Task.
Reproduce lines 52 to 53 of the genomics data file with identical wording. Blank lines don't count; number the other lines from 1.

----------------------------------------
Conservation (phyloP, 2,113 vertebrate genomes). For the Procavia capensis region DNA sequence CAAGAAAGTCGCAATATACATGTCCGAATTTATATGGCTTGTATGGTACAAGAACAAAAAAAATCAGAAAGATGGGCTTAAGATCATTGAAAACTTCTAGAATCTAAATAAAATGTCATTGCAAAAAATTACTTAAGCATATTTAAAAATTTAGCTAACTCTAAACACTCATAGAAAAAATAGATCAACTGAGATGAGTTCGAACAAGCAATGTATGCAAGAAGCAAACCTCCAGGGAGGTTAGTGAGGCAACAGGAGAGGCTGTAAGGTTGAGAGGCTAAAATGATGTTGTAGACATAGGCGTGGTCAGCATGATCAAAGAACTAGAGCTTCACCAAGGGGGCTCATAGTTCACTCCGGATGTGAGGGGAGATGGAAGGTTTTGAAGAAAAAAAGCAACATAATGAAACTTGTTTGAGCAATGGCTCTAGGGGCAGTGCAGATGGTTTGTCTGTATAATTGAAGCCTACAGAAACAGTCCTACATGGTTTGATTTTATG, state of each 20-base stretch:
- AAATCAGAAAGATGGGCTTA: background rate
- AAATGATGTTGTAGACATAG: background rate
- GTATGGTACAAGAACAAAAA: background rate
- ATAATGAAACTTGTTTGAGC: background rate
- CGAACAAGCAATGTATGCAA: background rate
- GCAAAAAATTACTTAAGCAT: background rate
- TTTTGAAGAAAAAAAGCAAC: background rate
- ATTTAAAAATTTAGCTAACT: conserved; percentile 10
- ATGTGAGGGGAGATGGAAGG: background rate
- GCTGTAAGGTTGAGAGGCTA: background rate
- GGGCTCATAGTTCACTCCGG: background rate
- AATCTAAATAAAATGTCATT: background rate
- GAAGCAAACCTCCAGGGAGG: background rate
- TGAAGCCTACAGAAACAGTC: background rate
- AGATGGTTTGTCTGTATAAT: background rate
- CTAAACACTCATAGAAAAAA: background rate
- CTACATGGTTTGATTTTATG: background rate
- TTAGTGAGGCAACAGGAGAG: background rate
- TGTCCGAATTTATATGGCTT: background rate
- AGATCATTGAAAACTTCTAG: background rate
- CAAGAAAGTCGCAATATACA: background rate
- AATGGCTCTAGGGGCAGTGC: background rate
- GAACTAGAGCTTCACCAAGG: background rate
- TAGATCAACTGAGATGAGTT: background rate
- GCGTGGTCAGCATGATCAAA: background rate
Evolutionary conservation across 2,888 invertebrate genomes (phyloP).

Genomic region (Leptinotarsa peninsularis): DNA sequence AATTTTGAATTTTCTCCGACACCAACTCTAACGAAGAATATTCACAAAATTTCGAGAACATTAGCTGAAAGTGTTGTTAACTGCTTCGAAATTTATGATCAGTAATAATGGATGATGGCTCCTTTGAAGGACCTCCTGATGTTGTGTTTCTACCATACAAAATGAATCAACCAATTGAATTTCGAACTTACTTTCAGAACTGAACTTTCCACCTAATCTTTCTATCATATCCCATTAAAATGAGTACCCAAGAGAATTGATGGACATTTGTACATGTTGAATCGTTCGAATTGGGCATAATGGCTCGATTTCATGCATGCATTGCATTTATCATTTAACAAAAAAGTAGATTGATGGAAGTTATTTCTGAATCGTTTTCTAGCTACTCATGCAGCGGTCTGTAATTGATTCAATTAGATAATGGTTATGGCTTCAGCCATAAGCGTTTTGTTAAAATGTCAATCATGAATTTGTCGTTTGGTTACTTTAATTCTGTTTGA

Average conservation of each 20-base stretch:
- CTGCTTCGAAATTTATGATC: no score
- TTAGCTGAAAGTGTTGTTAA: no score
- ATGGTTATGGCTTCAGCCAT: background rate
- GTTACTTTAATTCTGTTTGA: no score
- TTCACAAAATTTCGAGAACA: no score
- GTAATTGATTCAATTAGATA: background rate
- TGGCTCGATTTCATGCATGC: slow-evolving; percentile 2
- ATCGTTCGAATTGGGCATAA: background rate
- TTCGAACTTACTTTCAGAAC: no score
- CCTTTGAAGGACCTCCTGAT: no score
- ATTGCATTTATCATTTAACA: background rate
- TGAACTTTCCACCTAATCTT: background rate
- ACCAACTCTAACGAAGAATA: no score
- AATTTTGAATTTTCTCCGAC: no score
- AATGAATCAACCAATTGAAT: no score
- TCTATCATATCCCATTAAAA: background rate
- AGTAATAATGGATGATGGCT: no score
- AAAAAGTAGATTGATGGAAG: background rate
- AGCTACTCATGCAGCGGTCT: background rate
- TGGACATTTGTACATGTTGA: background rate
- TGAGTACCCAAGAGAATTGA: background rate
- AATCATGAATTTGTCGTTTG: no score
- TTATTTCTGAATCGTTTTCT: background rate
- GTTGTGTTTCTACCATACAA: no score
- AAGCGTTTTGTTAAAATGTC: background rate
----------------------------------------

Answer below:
- TTATTTCTGAATCGTTTTCT: background rate
- GTTGTGTTTCTACCATACAA: no score